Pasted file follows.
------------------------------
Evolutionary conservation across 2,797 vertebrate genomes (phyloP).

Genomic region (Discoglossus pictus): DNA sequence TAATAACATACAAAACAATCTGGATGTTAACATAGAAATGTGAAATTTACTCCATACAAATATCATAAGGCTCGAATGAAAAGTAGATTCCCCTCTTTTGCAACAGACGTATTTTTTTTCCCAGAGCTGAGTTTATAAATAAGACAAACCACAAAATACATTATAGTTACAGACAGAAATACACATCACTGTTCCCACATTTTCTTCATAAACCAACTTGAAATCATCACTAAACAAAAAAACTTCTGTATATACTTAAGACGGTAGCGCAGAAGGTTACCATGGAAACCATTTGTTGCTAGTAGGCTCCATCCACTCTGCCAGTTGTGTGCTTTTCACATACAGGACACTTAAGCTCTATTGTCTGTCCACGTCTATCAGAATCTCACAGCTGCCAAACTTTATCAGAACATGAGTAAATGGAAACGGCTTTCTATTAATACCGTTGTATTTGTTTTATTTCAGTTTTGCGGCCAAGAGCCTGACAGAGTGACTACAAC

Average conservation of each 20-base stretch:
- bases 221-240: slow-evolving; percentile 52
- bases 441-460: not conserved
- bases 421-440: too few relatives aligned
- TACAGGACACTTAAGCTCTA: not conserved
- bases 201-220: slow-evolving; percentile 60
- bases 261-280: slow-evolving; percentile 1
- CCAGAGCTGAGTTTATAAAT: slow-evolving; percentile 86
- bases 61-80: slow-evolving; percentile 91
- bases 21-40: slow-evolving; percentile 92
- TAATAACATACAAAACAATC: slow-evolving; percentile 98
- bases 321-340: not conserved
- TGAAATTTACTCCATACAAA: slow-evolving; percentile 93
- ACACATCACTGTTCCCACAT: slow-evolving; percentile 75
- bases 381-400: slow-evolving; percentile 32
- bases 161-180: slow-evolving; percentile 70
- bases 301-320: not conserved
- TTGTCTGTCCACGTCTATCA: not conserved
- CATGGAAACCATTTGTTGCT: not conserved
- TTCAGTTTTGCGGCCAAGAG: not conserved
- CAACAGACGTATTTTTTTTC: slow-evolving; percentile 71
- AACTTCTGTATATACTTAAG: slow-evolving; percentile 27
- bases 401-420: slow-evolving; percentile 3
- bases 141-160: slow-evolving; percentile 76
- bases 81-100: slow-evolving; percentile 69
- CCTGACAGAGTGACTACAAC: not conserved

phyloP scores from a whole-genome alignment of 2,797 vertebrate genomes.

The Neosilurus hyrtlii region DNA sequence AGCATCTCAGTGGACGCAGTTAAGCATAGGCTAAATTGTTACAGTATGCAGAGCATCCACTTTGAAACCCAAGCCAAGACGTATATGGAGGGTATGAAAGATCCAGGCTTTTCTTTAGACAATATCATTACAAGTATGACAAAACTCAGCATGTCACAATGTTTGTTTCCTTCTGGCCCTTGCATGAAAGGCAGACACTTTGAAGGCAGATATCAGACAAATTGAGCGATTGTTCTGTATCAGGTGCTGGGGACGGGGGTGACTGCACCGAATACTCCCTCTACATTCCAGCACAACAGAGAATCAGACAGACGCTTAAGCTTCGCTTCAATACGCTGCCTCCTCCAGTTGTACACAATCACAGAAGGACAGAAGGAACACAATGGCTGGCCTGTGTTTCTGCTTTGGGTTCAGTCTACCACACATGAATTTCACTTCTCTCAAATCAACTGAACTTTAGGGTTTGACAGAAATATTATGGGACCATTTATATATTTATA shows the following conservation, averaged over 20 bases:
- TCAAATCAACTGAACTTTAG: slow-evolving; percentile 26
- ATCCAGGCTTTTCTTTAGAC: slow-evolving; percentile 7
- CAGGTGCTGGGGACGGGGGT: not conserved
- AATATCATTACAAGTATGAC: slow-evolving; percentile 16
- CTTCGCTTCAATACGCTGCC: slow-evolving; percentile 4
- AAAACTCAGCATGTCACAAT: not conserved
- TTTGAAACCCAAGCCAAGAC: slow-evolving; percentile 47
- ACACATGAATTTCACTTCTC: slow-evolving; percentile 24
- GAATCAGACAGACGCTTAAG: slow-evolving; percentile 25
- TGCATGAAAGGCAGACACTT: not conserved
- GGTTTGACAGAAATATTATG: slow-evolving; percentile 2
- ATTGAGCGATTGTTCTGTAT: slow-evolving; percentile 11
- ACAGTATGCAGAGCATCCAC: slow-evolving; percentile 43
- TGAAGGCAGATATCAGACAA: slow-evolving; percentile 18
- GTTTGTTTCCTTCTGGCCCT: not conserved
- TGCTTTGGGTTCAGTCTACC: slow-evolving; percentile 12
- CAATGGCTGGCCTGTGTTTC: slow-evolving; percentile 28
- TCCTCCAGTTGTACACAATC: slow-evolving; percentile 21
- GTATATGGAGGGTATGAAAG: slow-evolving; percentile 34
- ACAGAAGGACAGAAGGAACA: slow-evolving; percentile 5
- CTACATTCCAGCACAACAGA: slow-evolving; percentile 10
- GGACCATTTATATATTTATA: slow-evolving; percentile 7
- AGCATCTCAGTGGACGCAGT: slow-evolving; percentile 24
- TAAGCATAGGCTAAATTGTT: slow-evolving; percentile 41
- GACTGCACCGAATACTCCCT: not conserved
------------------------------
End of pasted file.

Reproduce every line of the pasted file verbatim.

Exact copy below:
Evolutionary conservation across 2,797 vertebrate genomes (phyloP).

Genomic region (Discoglossus pictus): DNA sequence TAATAACATACAAAACAATCTGGATGTTAACATAGAAATGTGAAATTTACTCCATACAAATATCATAAGGCTCGAATGAAAAGTAGATTCCCCTCTTTTGCAACAGACGTATTTTTTTTCCCAGAGCTGAGTTTATAAATAAGACAAACCACAAAATACATTATAGTTACAGACAGAAATACACATCACTGTTCCCACATTTTCTTCATAAACCAACTTGAAATCATCACTAAACAAAAAAACTTCTGTATATACTTAAGACGGTAGCGCAGAAGGTTACCATGGAAACCATTTGTTGCTAGTAGGCTCCATCCACTCTGCCAGTTGTGTGCTTTTCACATACAGGACACTTAAGCTCTATTGTCTGTCCACGTCTATCAGAATCTCACAGCTGCCAAACTTTATCAGAACATGAGTAAATGGAAACGGCTTTCTATTAATACCGTTGTATTTGTTTTATTTCAGTTTTGCGGCCAAGAGCCTGACAGAGTGACTACAAC

Average conservation of each 20-base stretch:
- bases 221-240: slow-evolving; percentile 52
- bases 441-460: not conserved
- bases 421-440: too few relatives aligned
- TACAGGACACTTAAGCTCTA: not conserved
- bases 201-220: slow-evolving; percentile 60
- bases 261-280: slow-evolving; percentile 1
- CCAGAGCTGAGTTTATAAAT: slow-evolving; percentile 86
- bases 61-80: slow-evolving; percentile 91
- bases 21-40: slow-evolving; percentile 92
- TAATAACATACAAAACAATC: slow-evolving; percentile 98
- bases 321-340: not conserved
- TGAAATTTACTCCATACAAA: slow-evolving; percentile 93
- ACACATCACTGTTCCCACAT: slow-evolving; percentile 75
- bases 381-400: slow-evolving; percentile 32
- bases 161-180: slow-evolving; percentile 70
- bases 301-320: not conserved
- TTGTCTGTCCACGTCTATCA: not conserved
- CATGGAAACCATTTGTTGCT: not conserved
- TTCAGTTTTGCGGCCAAGAG: not conserved
- CAACAGACGTATTTTTTTTC: slow-evolving; percentile 71
- AACTTCTGTATATACTTAAG: slow-evolving; percentile 27
- bases 401-420: slow-evolving; percentile 3
- bases 141-160: slow-evolving; percentile 76
- bases 81-100: slow-evolving; percentile 69
- CCTGACAGAGTGACTACAAC: not conserved

phyloP scores from a whole-genome alignment of 2,797 vertebrate genomes.

The Neosilurus hyrtlii region DNA sequence AGCATCTCAGTGGACGCAGTTAAGCATAGGCTAAATTGTTACAGTATGCAGAGCATCCACTTTGAAACCCAAGCCAAGACGTATATGGAGGGTATGAAAGATCCAGGCTTTTCTTTAGACAATATCATTACAAGTATGACAAAACTCAGCATGTCACAATGTTTGTTTCCTTCTGGCCCTTGCATGAAAGGCAGACACTTTGAAGGCAGATATCAGACAAATTGAGCGATTGTTCTGTATCAGGTGCTGGGGACGGGGGTGACTGCACCGAATACTCCCTCTACATTCCAGCACAACAGAGAATCAGACAGACGCTTAAGCTTCGCTTCAATACGCTGCCTCCTCCAGTTGTACACAATCACAGAAGGACAGAAGGAACACAATGGCTGGCCTGTGTTTCTGCTTTGGGTTCAGTCTACCACACATGAATTTCACTTCTCTCAAATCAACTGAACTTTAGGGTTTGACAGAAATATTATGGGACCATTTATATATTTATA shows the following conservation, averaged over 20 bases:
- TCAAATCAACTGAACTTTAG: slow-evolving; percentile 26
- ATCCAGGCTTTTCTTTAGAC: slow-evolving; percentile 7
- CAGGTGCTGGGGACGGGGGT: not conserved
- AATATCATTACAAGTATGAC: slow-evolving; percentile 16
- CTTCGCTTCAATACGCTGCC: slow-evolving; percentile 4
- AAAACTCAGCATGTCACAAT: not conserved
- TTTGAAACCCAAGCCAAGAC: slow-evolving; percentile 47
- ACACATGAATTTCACTTCTC: slow-evolving; percentile 24
- GAATCAGACAGACGCTTAAG: slow-evolving; percentile 25
- TGCATGAAAGGCAGACACTT: not conserved
- GGTTTGACAGAAATATTATG: slow-evolving; percentile 2
- ATTGAGCGATTGTTCTGTAT: slow-evolving; percentile 11
- ACAGTATGCAGAGCATCCAC: slow-evolving; percentile 43
- TGAAGGCAGATATCAGACAA: slow-evolving; percentile 18
- GTTTGTTTCCTTCTGGCCCT: not conserved
- TGCTTTGGGTTCAGTCTACC: slow-evolving; percentile 12
- CAATGGCTGGCCTGTGTTTC: slow-evolving; percentile 28
- TCCTCCAGTTGTACACAATC: slow-evolving; percentile 21
- GTATATGGAGGGTATGAAAG: slow-evolving; percentile 34
- ACAGAAGGACAGAAGGAACA: slow-evolving; percentile 5
- CTACATTCCAGCACAACAGA: slow-evolving; percentile 10
- GGACCATTTATATATTTATA: slow-evolving; percentile 7
- AGCATCTCAGTGGACGCAGT: slow-evolving; percentile 24
- TAAGCATAGGCTAAATTGTT: slow-evolving; percentile 41
- GACTGCACCGAATACTCCCT: not conserved